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La Bomba Waters and Les Cougars - photo by Chad Sutherland - Rise Up Lights

Les Cougars

La Bomba from Les Cougars
by Teri Barr
February 2015

The Valentine invite intrigued me. Live musicians, comedy, dancing, burlesque—an all in one, all-woman show (unless you count Cupid, a young man wearing a diaper, as the only contributing factor to the male side of the cast). But once the lights went down on a packed house at the Cardinal Bar in Madison, a full complement of creative energy was on display, and did not disappoint. Tulin Waters takes her opportunity to entertain very seriously. Her group is known as Les Cougars, and her on-stage persona, “La Bomba,” is brash, but brilliant. Yet her whole goal of this good time revolves around supporting other entertaining women of a certain age—- meaning, not your 20-somethings. There were shapes, colors, styles of all types showing off their talents. And if it left the performers feeling good, it also left almost everyone in the audience with a certain kinship, and sense of power. As Les Cougars prepares for another show, they’ll be part of the CD Release Party for Meghan Rose at the Inferno on February 13th at 9 pm, Tulin took time to talk with me about the importance of making a difference, and how she’s finding the stage a perfect place to do it.

Maximum Ink: You are funny, but in a real, relatable sense. Your show includes humor, but still revolves around music, why?
Tulin Waters: I am a music scout, not a musician, which allows me to create a different type of show. My ear for talent came from living in 6 different countries growing up. It gave me a sense of respect and admiration for all types of music. The more you learn about other music from around the world, the more you grasp who has a real passion and understanding of it.

MI: Music is mixed with the unexpected for your group, Les Cougars. Why did you focus on this approach for a show?
TW: I started Les Cougars because this town is full of talented women over the age of 35. In the entertainment business, “maturing” women face ageism and get overlooked unfairly way too often. To me this is a travesty because talent only gets better with experience, and it is at this age when women are in their prime and absolute best up on stage. We should be glorified for what we have accomplished, not replaced, and I am proud to bring to the table a show where there are so many diverse and talented women coming together to preach age empowerment.

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Les Paul holding a copy of Maximum Ink backstage at the Iridium Jazz club in New York City - photo by Otto Schamberger

Les Paul


by Sarah H. Grant
May 2007

‘Upgrade’ is a fairly new term in today’s society, yet it has sparked an international obsession. We need our internet faster, our cars bigger, our celebrities skinnier, and our televisions more…defined? Well listen up, Generation Next, because the man responsible for the original upgrade worked for it… Without the cheat codes.

There is no doubt Les Paul is a living legend of the twenty-first century. He not only invented the first electric guitar, but revolutionized the music industry with countless recording breakthroughs. Les Paul has played for kings, queens and presidents, and is revered by musical titans throughout the world. But one Monday night, on the busiest and brightest street in New York City, this legend sat on a moth-eaten, dusty couch, alone in a cramped dressing room, just a door-swing away from his audience.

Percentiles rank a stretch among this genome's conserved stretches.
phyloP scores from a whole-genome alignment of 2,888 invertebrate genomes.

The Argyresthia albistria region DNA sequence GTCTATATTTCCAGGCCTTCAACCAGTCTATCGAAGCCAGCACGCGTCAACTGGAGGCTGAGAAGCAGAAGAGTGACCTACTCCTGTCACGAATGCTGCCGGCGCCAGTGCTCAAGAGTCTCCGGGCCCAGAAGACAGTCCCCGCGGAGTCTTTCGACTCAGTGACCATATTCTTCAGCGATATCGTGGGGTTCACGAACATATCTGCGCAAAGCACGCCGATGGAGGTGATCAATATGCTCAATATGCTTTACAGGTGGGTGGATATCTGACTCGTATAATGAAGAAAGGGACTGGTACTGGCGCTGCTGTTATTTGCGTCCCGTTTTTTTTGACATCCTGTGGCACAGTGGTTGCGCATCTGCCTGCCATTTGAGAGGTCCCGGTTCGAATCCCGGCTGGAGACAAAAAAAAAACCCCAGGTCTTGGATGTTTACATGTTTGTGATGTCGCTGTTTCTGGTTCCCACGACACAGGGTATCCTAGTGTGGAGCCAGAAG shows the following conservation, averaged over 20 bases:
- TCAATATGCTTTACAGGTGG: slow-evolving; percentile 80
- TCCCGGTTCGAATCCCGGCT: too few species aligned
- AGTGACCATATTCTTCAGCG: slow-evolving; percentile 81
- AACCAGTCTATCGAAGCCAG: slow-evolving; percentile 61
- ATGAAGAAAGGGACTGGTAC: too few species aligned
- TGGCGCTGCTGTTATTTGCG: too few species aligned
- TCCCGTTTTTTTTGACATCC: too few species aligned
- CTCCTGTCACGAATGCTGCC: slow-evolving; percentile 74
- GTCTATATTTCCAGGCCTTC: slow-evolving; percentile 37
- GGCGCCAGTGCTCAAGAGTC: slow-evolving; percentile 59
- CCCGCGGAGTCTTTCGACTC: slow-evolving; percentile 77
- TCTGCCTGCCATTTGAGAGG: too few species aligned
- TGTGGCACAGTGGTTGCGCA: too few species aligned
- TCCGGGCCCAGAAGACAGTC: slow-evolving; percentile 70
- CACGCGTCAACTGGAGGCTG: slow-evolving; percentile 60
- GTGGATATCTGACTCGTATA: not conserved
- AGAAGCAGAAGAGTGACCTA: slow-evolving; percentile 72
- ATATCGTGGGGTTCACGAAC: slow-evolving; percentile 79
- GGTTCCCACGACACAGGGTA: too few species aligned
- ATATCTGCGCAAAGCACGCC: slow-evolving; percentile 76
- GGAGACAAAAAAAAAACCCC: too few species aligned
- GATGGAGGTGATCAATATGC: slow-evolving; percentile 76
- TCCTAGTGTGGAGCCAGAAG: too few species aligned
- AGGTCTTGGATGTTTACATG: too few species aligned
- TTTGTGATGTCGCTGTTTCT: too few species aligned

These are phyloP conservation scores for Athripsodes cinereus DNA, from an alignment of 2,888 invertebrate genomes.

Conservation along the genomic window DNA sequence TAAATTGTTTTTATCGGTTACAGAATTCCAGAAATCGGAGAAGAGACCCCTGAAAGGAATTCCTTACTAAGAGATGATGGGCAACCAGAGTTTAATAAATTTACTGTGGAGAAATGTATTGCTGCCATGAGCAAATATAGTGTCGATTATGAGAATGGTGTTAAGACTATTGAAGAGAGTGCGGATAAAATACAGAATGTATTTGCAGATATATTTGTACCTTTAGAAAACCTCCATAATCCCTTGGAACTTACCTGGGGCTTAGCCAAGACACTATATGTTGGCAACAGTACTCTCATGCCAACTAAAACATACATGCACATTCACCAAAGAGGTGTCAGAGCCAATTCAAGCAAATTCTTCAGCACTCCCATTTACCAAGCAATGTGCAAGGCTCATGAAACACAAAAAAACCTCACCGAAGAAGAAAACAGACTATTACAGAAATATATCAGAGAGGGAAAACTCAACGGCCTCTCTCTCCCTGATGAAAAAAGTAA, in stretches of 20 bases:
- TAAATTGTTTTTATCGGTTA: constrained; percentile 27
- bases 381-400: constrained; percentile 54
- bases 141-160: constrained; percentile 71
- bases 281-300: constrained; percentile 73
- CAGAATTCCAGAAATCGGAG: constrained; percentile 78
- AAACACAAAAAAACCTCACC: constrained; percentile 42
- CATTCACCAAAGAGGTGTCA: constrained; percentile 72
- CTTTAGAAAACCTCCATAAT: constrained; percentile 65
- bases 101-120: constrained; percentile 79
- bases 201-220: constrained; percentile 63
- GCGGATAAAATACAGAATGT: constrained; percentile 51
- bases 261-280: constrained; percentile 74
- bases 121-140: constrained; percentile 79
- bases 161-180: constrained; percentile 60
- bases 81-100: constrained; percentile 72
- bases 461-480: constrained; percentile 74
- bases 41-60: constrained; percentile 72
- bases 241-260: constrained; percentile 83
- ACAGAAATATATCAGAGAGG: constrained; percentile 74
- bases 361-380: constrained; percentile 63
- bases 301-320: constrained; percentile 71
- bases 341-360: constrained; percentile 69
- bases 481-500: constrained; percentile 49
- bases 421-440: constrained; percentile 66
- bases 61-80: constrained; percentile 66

A chill ran up my spine. I tried to imagine all the influential people that had gazed into those misty blue eyes, as I was doing. Every inch of his face was brimming with eagerness to talk about the past, perhaps wondering which stories I would conjure. He gently twisted the top of his cane as his eyes darted around before settling on an object across the room, and then back at me.

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5835 ViewsPermalinkLes Paul WebsiteLes Paul Wiki
Les Percussions De Guinee on cover of Maximum Ink in January 2001

Les Percussions De Guinee


by John Noyd
January 2001

A heavenly outpouring of throbbing jubilation, forceful uplifting beats and pounding enthusiasm, Les Percussions de Guinee’s djembe drumming is vibrant and hypnotic, a tumbling tapestry of blustery resonance and driving rhythms. International cultural ambassadors, this government sponsored ensemble takes the most talented players from their Les Ballet Africains and competing regional companies to showcase this rhythm nation’s complete complement of percussion instruments, including log drums, water drums, five headed drums and a xylophone predecessor called a balafon.  Playing with celebrities as diverse as Harry Belafonte, Elvin Jones, and the Police, this dancing, drumming storytelling troupe represented their country in the worldwide touring company of Africa Oye as well as Imax’s new production of global rhythms hosted by British performance artists Stomp.

Thunderous and uproarious, the fifteen-member troupe presents thousands of years of tradition with decades of experience. Their groundbreaking use of female drummers reinforces Mickey Hart’s belief that before man took over the drum for their military communications, the women were the principal performers, linked to various fertility rituals. Historical speculation aside, the current version of the Ensemble is one of the best. With three new members, bringing one of Guinee’s chief folklorist out of retirement, the addition of flute and the twenty-two stringed kora, Les Percussions de Guinee 2001 blends youth, wisdom and perspective, moving the group from a remarkable drum circle to a phenomenal panorama of a rich musical culture.